Like I’ll pass by someone struggling with their groceries on their way out of a store and I’ll 100% want to help them, and I’ll feel the Holy Spirit nudge me to go do it, BUT then I end up overthinking the whole thing wondering “What if they don’t need help?” or “What if they get offended with me trying to help them?” or “What if – ?”
And then suddenly the moment passes me by.
I’ve overcomplicated the whole situation and now I’ve done absolutely nothing.
I wonder if it isn’t just me. I wonder if people in general overcomplicate the simple act of helping people, both strangers and friends alike.
But Romans 12:10 calls us to be DEVOTED to one another in love.
The Greek word of this is philostorgos (pronounced fell-ost-ta-gros) is used when talking about the love between a parent and their child or a husband and his wife. So it seems like Paul wants us to show the same urgency of devotion (not necessarily the same TYPE of devotion) to others as we are to those closest to us. Wow.
So if I imagine that person struggling with groceries needs my help. I need to help them with that same urgency if my (hypothetical) kid was struggling or if my spouse was struggling with groceries.
“The LORD will keep you from all harm – he will watch over your life; the LORD will watch over your coming and going both now and forever.” Psalm 121:7-8
In other words, God’s got your back.
I wanted to check out the Hebrew root word of “watch over” or “keep” in the Blue Letter Bible to get some more understanding on what it really means to have God watching over us.
“Shamar” pronounced “sha-mare” is mainly used to mean “to keep, guard, observe, give heed”. Other definitions of it describe its use for watchmen trying to look after other’s lives.
That’s a comforting thought.
And you may have thought that was an obvious definition, but nonetheless, but I think it’s good to slow down and rethink what I initially think.
We may understand what “watch over” means right off the bat, but do we actually apply it to our lives? Not always.
If we don’t choose to dig deeper, the reading this verse may just simply trigger the classic good feelings of comfort, warmth, and security. The danger of that is that we think we are done without any real challenge towards growth.
So here’s a challenging thought:
Now reminding ourselves that God’s got our back, are we actually letting God be God and do His job of looking after us, or are we trying to live a self-sufficient life without Him, without acknowledging and appreciating all the work He truly does do for us?
Just give that some thought.
I know for myself, I often find doing work so much easier and actually more comfortable when I just do it myself without acknowledging God’s power and influence on EVERYTHING. But God has designed us to live in step with Him, so when I finally break and crash from the endless demands of life and that I put on myself, only then am I forced to finally look up and surrender. “Okay, God. Fine. I’ll let you do your job now.”
I love this quote from Elizabeth Elliot – which is actually my phone’s wallpaper at the moment:
“Fear arises when we imagine that everything depends on us.”
Hm. It’s a good thing I’m forced to look at that one daily.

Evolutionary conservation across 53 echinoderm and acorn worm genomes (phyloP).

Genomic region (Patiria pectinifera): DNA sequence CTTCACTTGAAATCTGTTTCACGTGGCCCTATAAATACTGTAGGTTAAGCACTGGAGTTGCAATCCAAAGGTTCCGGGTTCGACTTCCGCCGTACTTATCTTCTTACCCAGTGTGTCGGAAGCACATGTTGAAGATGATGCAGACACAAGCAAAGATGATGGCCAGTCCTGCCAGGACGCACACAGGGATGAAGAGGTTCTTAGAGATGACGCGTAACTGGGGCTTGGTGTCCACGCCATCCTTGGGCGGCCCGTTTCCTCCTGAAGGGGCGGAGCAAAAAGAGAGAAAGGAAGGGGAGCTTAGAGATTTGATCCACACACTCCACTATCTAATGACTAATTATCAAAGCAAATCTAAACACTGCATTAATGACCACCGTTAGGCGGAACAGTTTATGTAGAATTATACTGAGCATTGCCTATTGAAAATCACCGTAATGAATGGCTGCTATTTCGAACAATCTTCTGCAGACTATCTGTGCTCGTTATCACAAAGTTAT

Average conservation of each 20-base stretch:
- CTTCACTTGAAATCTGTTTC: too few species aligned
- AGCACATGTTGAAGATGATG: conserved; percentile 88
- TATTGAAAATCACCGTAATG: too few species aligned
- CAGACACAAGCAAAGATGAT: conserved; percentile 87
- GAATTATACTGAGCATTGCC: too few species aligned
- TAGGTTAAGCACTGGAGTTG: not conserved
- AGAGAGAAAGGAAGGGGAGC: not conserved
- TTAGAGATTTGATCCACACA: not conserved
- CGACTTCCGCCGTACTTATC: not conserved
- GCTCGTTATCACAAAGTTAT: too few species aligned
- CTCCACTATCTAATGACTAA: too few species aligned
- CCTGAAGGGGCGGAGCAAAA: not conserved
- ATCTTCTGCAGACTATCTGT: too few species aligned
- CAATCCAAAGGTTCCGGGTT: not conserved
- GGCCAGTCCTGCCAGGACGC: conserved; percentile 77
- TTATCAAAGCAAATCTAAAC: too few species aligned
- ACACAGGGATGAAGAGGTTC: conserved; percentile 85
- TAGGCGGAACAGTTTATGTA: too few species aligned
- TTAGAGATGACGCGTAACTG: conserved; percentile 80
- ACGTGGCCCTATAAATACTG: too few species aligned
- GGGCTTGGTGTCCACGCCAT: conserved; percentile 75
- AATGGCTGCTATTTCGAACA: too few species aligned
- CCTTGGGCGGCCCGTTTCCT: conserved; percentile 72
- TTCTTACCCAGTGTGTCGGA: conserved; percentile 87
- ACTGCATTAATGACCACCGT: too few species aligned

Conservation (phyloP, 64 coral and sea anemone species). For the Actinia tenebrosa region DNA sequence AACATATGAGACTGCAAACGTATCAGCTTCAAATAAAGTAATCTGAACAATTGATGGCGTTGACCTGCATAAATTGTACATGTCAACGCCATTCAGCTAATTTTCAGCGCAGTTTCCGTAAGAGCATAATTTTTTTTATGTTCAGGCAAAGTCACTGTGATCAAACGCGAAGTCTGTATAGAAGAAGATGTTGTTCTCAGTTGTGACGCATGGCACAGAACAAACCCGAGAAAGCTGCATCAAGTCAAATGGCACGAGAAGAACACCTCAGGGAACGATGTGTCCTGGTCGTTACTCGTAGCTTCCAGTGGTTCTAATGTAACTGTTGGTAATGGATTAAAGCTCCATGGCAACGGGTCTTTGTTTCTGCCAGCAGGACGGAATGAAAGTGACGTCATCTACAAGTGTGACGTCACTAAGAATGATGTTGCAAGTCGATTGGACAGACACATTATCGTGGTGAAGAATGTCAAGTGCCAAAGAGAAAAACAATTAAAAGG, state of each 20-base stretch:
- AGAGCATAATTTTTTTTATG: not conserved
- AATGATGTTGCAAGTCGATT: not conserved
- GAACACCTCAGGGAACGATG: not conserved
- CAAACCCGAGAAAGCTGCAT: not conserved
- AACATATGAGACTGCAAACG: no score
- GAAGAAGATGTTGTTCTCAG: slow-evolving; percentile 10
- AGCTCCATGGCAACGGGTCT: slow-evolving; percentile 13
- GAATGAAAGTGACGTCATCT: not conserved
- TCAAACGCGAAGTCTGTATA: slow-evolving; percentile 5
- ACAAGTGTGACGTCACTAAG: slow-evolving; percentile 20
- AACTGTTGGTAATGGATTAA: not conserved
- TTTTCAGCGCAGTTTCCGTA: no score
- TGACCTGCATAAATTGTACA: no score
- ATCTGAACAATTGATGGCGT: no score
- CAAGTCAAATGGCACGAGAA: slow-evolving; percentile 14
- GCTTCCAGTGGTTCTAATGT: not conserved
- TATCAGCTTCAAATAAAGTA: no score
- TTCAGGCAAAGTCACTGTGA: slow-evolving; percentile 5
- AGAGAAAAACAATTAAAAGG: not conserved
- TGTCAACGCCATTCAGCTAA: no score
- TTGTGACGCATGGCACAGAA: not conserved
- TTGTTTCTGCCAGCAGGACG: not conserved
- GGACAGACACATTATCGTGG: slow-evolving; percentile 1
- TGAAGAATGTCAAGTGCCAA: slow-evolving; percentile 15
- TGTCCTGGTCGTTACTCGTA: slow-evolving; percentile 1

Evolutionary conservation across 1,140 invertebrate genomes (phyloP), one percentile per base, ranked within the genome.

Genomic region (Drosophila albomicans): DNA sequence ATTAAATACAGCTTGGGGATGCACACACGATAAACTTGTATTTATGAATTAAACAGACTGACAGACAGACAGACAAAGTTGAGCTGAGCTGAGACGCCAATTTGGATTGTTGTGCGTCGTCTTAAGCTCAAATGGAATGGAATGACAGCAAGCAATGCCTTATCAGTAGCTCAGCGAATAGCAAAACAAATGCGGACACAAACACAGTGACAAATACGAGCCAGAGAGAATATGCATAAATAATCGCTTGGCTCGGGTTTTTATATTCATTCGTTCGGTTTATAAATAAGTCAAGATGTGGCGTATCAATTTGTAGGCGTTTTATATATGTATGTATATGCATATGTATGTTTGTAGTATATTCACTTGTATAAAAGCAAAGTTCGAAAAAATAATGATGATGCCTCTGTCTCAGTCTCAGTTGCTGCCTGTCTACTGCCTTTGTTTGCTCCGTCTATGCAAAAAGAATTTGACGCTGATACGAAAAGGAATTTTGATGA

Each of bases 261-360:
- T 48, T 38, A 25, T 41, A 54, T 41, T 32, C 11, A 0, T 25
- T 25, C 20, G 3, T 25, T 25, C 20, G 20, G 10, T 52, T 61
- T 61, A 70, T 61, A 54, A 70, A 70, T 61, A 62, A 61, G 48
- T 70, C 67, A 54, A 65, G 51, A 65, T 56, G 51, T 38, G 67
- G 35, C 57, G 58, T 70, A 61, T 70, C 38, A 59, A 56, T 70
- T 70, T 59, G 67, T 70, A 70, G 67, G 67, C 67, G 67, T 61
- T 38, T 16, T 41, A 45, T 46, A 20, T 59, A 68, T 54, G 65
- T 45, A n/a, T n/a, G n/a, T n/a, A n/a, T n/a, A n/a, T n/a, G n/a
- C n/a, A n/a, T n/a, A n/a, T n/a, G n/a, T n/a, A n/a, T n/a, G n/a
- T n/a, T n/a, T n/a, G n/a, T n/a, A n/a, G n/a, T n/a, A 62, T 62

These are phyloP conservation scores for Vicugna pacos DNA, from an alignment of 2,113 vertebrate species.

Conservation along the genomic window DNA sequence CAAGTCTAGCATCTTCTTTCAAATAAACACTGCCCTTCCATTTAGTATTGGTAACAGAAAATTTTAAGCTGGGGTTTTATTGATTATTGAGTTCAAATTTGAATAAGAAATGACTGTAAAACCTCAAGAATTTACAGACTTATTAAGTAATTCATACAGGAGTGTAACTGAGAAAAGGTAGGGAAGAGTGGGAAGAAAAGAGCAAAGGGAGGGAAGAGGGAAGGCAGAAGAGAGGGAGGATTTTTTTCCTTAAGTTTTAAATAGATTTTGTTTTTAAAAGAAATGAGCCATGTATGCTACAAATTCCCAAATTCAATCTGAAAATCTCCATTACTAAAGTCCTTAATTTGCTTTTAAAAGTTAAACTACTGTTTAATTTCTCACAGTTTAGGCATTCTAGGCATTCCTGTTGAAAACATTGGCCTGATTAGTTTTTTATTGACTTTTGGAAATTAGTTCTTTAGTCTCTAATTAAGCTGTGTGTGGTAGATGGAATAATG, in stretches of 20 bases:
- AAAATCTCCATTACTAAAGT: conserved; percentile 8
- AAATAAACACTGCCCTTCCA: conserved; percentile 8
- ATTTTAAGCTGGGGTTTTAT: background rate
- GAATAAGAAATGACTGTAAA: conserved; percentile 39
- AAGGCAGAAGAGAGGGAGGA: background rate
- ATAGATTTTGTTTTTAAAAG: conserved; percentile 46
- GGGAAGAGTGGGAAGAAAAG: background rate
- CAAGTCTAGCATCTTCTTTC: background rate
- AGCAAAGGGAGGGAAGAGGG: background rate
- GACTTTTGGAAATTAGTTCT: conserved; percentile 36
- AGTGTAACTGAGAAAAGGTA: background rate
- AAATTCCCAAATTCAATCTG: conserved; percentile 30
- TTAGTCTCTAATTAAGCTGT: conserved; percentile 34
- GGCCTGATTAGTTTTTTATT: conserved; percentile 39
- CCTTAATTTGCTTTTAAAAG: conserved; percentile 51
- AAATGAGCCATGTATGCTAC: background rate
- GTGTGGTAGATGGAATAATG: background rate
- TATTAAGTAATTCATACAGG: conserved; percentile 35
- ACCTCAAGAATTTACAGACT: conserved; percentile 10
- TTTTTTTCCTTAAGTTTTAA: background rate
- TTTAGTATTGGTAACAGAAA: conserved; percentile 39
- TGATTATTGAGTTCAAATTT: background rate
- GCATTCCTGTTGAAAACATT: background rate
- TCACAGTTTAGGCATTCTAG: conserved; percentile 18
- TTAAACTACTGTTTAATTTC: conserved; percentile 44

Thank you God.
To check out verses on your own time, I strongly recommend checking out Blue Letter Bible. Happy Verse Dissecting!
I think forgiveness is when someone does something that hurts you and then you respond by letting it go. Not that what they’ve done was okay or anything they shouldn’t learn from for next time, but you are choosing to not dwell on it.
I think that when you dwell on something, you can end up making a grudge against someone. It’s like always being mad at that one person.
But it’s no fun to be mad at someone, is it? No.
Think about a time you had to forgive someone. How did that go?
And when you forgave that person, did it make things better or worse afterwards?
On the flipside, when do you think you should NEVER forgive someone? When is it not okay to forgive someone because what they’ve done is something you can’t ever forgive?
Well actually that is a trick question. And trick questions are kinda mean. So I’m sorry. I hope you can forgive me.
In Matthew chapter 18, right after Jesus is teaching the disciples about how to deal with sin in the church, Peter has a hard question for Jesus about forgiveness. Because the old way of forgiving people had a limit – they could only forgive each other 3 times and then after that too bad! – they couldn’t be forgiven anymore. So Peter wanted to double check with Jesus that this was really how they should be doing things.
In Matthew 18:21-22 it says,
“Then Peter came to Jesus and asked, “Lord, how many times shall I forgive my brother or sister who sins against me? Up to seven times?”
“Jesus answered, “I tell you, not seven times, but seventy-seven times.”
77 times?! Now that’s a lot.
And just to clarify, when Jesus says “77” times He really means ALL THE TIME. I know, why didn’t Jesus just say that? But Jesus loves using His metaphors and exaggerations emphasize a point, so even though He only said 77, Jesus meant as many times as that person needs forgiveness – not a certain number and then when that person hurts you 78 times, too bad, you can’t forgive them anymore. Jesus says that we need to forgive everyone all the time and no matter what. There are no exceptions.